Susan Rice on Benghazi: 'I Relied on the Information Provided to Me by the Intelligence Community'

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U.S. Ambassador to the United Nations Susan Rice defended her actions following the Sept. 11 attack on the U.S. consulate in Benghazi, Libya, telling reporters that her talking points in interviews on the Sunday political shows came strictly from the intelligence community.

"As a senior U.S. diplomat, I agreed to a White House request to appear on the Sunday shows to talk about the full range of national security issues of the day, which at that time were primarily and particularly the protests that were enveloping and threatening many diplomatic facilities - American diplomatic facilities - around the world and Iran's nuclear program," Rice told reporters at a press briefing at the United Nations. "The attack on … our facilities in Benghazi was obviously a significant piece of this."

Rice was at the U.N. to speak about the Mideast ceasefire deal, which she said the U.S. welcomed, but she took questions from reporters following her prepared statement.

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One reporter asked about the controversy surrounding her appearances on several political shows, including ABC News' "This Week," where Rice said that the Benghazi attack was likely spontaneous and the result of protests over an anti-Muslim film. Both assertions now appear to be incorrect, but Rice insisted she was not misleading the American people, as some Republican lawmakers have charged.

"When discussing the attacks against our facilities in Benghazi, I relied solely and squarely on the information provided to me by the intelligence community," she said. "I made clear that the information was preliminary and that our investigations would give us the definitive answers.

"Everyone, particularly the intelligence community, has worked in good faith to provide the best assessment based on the information available," she added.

Rice said the ongoing FBI investigation and the State Department's Accountability Review Board report will become "the definitive accounting of what occurred" on the night of the attack.

Rice is considered the top candidate to replace Secretary of State Hillary Clinton when she steps down at the end of her term. But a possible Rice nomination is already facing fierce resistance from conservatives, who have said her actions following the Benghazi attack make her unworthy for the position.

Sen. John McCain, R-Ariz., has said he will do whatever it takes to block a potential Rice nomination.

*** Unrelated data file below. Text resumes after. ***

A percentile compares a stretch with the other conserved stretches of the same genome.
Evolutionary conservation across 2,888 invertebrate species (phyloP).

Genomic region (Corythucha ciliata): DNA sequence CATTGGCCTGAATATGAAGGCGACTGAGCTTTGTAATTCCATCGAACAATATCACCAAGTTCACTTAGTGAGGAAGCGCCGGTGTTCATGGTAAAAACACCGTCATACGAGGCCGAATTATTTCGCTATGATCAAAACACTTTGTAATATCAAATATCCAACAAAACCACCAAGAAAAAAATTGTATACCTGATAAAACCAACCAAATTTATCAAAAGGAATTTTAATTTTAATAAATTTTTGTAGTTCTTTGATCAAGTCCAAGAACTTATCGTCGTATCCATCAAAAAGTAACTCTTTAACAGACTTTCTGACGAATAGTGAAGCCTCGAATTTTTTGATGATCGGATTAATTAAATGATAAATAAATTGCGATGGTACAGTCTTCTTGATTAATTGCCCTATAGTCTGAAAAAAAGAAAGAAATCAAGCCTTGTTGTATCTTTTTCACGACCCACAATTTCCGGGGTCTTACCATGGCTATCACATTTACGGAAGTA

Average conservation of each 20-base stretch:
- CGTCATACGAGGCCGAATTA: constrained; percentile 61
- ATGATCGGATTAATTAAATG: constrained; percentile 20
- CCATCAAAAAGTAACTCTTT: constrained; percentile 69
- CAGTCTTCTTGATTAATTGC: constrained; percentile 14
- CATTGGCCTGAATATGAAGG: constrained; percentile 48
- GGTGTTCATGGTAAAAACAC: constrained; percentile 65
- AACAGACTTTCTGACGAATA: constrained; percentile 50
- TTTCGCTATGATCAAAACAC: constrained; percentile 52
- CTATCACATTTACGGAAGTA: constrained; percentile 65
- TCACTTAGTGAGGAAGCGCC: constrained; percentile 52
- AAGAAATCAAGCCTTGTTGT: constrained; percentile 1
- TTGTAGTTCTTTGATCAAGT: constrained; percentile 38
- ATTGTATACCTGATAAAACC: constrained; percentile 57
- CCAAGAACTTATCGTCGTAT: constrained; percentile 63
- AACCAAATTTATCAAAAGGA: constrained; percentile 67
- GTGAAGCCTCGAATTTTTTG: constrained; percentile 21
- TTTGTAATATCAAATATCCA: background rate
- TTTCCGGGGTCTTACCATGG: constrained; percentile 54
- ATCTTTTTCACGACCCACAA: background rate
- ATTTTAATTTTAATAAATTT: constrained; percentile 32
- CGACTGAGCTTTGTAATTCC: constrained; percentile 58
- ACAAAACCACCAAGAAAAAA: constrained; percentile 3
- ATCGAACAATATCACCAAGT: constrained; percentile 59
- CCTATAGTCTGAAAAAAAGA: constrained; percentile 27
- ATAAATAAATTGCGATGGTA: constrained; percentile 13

"My judgment at this time is that four Americans were killed and that the information that the U.N. ambassador conveyed was clearly false," McCain told reporters earlier this month. "There's overwhelming evidence that it was completely false, and she should have known what the situation and circumstances were and not tell the world [incorrect information] on all the Sunday morning talk shows."

At his first press conference following his re-election, President Obama forcefully defended Rice to ABC News' Jonathan Karl, accusing McCain and other Republican members of Congress of unfairly targeting her.

"If Sen. McCain and Sen. [Lindsey] Graham [of South Carolina] and others want to go after somebody, they should go after me. And I'm happy to have that discussion with them," said the president. "But for them to go after the U.N. ambassador, who had nothing to do with Benghazi and was simply making a presentation based on intelligence that she had received, and to besmirch her reputation, is outrageous."

Rice said McCain's remarks about her are unwarranted.

"Let me be very clear: I have great respect for Sen. McCain and his service to our country. I always have and I always will," said Rice. "I do think that some of the statements he's made about me have been unfounded, but I look forward to having the opportunity at the appropriate time to discuss all of this with him."

She also discussed her personal feelings towards Ambassador Chris Stevens, the U.S. ambassador to Libya who was killed in the Benghazi attack. Rice called working with Stevens a privilege, and said the two worked closely together on Libya's transition following the fall of its former leader, Moammer Gadhafi.

"He was a valued colleague, and his loss and that of his three colleagues is a massive tragedy for all of us who serve in the U.S. government and for all the American people," said Rice. "None of us will rest, none of us will be satisfied until we have the answers and the terrorists responsible for this attack are brought to justice."

ABC News' Sunlen Miller contributed to this report.